We come out of the gates flying, catch teams off guard and really get the crowd up and going. Joselu even got a goal during this period at the weekend against Leicester.

The problem is, once it’s ticked past those ten, occasionally fifteen, minutes we seem to give up and plummet back down to Earth.

We drift a few yards off the opposition players and we let the opponents come into the game again, and they punish us. It has happened consistently in the last five or six games, and we’ve been punished nearly every time.

That can’t happen at a Premier League club.

At least, not at a one that has ambitions to grace the top flight for more than a single season.

It’s a problem that isn’t easily fixed either, because I can’t tell if its an attitude problem, or a tactical one.

There is no question that Rafa Benitez is a fantastic tactician, but I worry that he is perhaps burning out our players by asking for this huge intensity immediately, which invariably leads to this following lull – a lull in which teams often punish us.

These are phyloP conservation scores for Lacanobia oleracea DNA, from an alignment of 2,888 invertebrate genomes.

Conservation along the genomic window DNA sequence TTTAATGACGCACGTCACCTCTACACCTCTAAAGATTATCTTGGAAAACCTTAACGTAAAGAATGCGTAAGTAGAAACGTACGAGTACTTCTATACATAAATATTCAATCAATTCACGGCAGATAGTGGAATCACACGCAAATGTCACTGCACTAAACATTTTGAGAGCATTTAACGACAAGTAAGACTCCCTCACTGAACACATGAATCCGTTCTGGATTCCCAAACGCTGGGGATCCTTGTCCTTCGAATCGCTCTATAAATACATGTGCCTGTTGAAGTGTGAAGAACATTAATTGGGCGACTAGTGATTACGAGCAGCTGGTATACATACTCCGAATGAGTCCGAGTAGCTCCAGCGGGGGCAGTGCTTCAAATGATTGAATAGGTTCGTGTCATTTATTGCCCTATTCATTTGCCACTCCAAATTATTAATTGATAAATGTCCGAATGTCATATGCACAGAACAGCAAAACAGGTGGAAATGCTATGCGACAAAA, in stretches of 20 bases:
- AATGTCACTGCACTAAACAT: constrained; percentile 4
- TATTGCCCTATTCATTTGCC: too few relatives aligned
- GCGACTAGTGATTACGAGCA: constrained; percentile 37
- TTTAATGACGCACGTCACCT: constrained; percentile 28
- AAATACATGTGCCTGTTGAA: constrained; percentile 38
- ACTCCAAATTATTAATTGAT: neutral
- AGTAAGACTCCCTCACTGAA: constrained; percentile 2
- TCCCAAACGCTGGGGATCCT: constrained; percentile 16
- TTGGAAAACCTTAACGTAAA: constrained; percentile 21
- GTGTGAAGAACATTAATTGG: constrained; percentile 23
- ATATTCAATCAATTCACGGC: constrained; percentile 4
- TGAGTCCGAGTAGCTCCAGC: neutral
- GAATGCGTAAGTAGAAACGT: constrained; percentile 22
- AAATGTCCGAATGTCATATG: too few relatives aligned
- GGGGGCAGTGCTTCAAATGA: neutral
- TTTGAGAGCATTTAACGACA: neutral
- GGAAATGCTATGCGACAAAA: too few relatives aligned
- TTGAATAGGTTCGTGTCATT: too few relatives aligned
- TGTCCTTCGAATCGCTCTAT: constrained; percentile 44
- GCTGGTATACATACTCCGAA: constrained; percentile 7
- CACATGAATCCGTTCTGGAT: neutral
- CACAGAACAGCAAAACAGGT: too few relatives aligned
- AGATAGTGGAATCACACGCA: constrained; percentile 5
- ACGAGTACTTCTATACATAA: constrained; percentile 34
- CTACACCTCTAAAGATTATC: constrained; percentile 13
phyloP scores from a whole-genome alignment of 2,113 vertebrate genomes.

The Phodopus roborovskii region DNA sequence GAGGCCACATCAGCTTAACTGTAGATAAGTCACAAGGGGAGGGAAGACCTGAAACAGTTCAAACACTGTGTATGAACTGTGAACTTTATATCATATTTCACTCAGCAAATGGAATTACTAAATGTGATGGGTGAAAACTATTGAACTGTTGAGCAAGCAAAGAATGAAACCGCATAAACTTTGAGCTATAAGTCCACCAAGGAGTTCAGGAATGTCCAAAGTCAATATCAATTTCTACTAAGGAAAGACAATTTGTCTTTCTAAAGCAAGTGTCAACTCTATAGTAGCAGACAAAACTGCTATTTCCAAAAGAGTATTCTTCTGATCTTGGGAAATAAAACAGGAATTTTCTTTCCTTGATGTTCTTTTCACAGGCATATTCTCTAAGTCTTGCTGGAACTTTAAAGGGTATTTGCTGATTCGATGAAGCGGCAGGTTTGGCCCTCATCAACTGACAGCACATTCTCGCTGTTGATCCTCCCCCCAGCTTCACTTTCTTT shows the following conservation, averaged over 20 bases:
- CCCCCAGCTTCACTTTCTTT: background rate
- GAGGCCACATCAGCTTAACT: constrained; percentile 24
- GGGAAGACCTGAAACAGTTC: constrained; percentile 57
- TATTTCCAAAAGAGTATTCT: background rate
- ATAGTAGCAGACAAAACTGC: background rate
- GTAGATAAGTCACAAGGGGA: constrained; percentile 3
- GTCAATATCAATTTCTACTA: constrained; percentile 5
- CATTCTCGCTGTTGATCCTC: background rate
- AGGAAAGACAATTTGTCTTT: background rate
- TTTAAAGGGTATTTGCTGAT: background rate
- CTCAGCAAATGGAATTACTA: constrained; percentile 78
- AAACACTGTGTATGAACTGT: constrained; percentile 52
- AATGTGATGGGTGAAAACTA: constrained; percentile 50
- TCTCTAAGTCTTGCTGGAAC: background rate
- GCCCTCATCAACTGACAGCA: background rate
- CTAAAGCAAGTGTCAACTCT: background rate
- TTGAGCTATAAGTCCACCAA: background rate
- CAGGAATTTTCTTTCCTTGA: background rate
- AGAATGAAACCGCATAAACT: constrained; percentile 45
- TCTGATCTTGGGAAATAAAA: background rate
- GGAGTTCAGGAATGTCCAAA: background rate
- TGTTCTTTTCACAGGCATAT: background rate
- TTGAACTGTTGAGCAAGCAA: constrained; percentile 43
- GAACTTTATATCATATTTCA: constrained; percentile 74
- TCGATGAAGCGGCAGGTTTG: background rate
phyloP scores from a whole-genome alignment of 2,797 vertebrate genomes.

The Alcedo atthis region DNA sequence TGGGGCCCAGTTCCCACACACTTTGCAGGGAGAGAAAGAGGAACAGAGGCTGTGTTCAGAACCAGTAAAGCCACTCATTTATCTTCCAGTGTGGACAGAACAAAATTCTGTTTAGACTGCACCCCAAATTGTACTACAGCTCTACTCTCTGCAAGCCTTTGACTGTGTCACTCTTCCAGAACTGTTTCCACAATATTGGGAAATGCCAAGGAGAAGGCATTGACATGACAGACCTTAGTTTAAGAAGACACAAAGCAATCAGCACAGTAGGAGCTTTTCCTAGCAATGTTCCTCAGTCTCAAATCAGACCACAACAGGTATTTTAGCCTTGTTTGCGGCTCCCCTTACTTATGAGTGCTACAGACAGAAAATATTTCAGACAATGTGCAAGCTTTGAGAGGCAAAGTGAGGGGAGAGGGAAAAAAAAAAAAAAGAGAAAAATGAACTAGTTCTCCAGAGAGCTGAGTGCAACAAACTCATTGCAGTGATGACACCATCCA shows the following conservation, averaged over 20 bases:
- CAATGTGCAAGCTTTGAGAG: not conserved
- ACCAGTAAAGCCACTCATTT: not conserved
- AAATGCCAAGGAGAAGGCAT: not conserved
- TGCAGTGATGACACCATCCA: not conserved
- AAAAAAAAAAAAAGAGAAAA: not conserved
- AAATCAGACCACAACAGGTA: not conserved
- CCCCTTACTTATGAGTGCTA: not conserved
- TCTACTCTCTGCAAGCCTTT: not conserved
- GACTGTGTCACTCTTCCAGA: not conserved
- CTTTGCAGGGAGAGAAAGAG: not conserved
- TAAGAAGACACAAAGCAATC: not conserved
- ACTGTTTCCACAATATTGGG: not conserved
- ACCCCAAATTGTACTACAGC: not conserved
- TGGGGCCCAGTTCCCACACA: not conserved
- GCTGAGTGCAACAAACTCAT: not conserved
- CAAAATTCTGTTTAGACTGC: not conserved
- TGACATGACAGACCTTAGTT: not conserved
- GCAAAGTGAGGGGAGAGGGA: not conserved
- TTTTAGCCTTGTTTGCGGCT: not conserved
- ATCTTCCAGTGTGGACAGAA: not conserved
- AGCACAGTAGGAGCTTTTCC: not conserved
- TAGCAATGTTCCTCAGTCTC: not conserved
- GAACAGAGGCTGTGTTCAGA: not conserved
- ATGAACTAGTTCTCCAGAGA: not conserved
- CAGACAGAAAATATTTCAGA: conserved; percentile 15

And that is the biggest problem with Newcastle right now. We get punished during this lax period and we’re forced to chase the game.

The Magpies do not have the quality of player to chase the game and turn a result around. Even when we think we do, like against Leicester, we end up throwing it all away at the end.

This game against Everton was similar. We showed real fight at the start, lured the crowd into a false sense of hope and passion, then a shocking mistake by Darlow – I honestly hope Rob Elliot reclaims his place in the starting lineup next week – led to us being behind.